AFLCMC awards presented to Hanscom engineers

  • Published
  • By Mark Wyatt
  • 66th Air Base Group Public Affairs
HANSCOM AIR FORCE BASE, Mass. – The Air Force Life Cycle Management Center announced the winners of its 2017 Engineering Awards during a ceremony at Wright-Patterson Air Force Base in Ohio Feb. 15.

Personnel at Hanscom Air Force Base, Massachusetts, and nine other AFLCMC locations participated in the ceremony via VTC.

The awards recognize the center’s teams and individuals who have demonstrated excellence in engineering.

“We had 134 individual nominees, 27 teams and over 400 team members were nominated,” said Dr. Ken Barker, AFLCMC Systems Engineering technical advisor, to the more than 230 nominees. “That’s quite an achievement and we’re very proud of every one of you.”

Maj. Zachary Bowen, Battle Control Systems-Fixed chief engineer won the 2017 Air Force Life Cycle Management Center Mid-career Military Engineer of the Year Award.

Bowen managed a 40-person engineering team that delivered vital command and control capability to NORAD’s [North American Aerospace Defense Command] air battle managers at multiple defense sectors in the United States and Canada, according to the citation read by the ceremony narrator.

He also led the technical source selection team for the program’s first-ever competitive operational and support contract that resulted in a savings of $12 million. The citation also credited him with fielding a new battle Control Systems-Fixed software baseline that fixed deficiencies and improved aircraft track fidelity. Bowen also led a new sensor fusion effort.

Maj. Michael Fischer, Battle Airborne Communications Node lead engineer, captured the 2017 Air Force Life Cycle Management Center Engineering Senior Military Engineer Award.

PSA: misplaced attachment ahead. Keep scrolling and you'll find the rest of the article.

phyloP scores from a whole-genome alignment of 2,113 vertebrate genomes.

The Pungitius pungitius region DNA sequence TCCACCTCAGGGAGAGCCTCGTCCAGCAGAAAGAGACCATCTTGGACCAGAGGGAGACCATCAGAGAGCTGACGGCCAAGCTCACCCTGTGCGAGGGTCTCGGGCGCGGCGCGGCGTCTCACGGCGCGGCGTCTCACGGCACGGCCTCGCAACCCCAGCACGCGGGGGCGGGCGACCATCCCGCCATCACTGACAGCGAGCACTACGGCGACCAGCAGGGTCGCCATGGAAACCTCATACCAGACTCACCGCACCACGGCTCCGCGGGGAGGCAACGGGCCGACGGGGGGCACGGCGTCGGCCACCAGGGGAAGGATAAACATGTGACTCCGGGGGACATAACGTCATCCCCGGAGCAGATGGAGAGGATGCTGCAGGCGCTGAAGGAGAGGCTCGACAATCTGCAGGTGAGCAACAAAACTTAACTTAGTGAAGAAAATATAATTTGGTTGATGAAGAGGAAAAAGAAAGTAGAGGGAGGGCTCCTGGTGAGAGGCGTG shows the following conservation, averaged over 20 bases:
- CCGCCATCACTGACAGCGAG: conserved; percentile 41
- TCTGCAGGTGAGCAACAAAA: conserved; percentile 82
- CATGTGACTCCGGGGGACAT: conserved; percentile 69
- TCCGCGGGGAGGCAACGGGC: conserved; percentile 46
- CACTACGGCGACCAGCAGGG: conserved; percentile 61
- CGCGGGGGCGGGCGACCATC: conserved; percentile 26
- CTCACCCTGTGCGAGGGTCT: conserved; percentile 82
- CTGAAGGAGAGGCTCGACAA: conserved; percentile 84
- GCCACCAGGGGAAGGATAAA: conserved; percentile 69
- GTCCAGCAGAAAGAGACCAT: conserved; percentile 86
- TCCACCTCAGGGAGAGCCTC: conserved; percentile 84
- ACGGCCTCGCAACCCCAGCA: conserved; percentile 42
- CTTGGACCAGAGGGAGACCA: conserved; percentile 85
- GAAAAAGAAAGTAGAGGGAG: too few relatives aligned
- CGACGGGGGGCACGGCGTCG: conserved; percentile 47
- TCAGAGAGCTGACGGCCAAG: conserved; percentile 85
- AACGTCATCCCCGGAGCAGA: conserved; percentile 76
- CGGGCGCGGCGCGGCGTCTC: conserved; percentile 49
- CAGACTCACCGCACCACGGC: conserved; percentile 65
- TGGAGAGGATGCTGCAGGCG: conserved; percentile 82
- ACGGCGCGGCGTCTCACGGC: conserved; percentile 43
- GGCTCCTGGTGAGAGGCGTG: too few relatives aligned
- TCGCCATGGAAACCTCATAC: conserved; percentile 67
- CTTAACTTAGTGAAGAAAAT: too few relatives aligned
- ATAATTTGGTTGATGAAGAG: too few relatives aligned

Fischer led the Battlefield Airborne Communications Node engineering team in achieving an unprecedented 98 percent aircraft availability rate for the fleet. His efforts enabled combat sorties that resulted in kinetic strikes, according to the citation.

In parallel with daily operations, Fischer successfully fielded a $60 million software baseline upgrade and accomplished the standup of sites in less than three months.

Edward McGlynn, Upgraded Early Warning Radar engineer, received the 2017 Air Force Life Cycle Management Center Engineering Senior Civilian Engineer Award.

McGlynn led 14 organizations in a radar integrated product team that synchronized technical issues and resolutions, ensuring a $307 million radar upgrade program delivered new capabilities to the missile warning mission, according to the citation.

Additionally, he oversaw developmental and operational testing, coordinating test readiness with six organizations and performing 10 successful test runs, which proved communications hardware and software were ready for a $23.6 million radar operational certification effort.

Finally, McGlynn’s innovative action resulted in a split software environment that saved engineering analysis capabilities at multiple sites, preventing delays to a new capability.

Presenting the awards at Hanscom was Col. Edward Masterson, deputy associate director of Engineering and Technical Management.

“The systems we develop are inherently very technical in nature; we can’t buy them off the street, we have to develop them,” Masterson said. “It’s a technical body of work that has to be planned out and managed and executed. We have tremendous talent in doing that, so recognizing the people – our most important asset – is very important. They’re the ones that make all the systems work and get them working in the field for our warfighters.”

Following the presentation of awards, Barker announced that a new AFLCMC engineering award will be given to an engineer who makes substantial contributions to the mission through engineering analyses using tools, such as those contained in the Engineering Analysis and Training Laboratory, or the Hanscom Engineering and Analysis Training, as it is known at Hanscom. The award will be named after retired director of AFLCMC Engineering Jorge F. Gonzalez.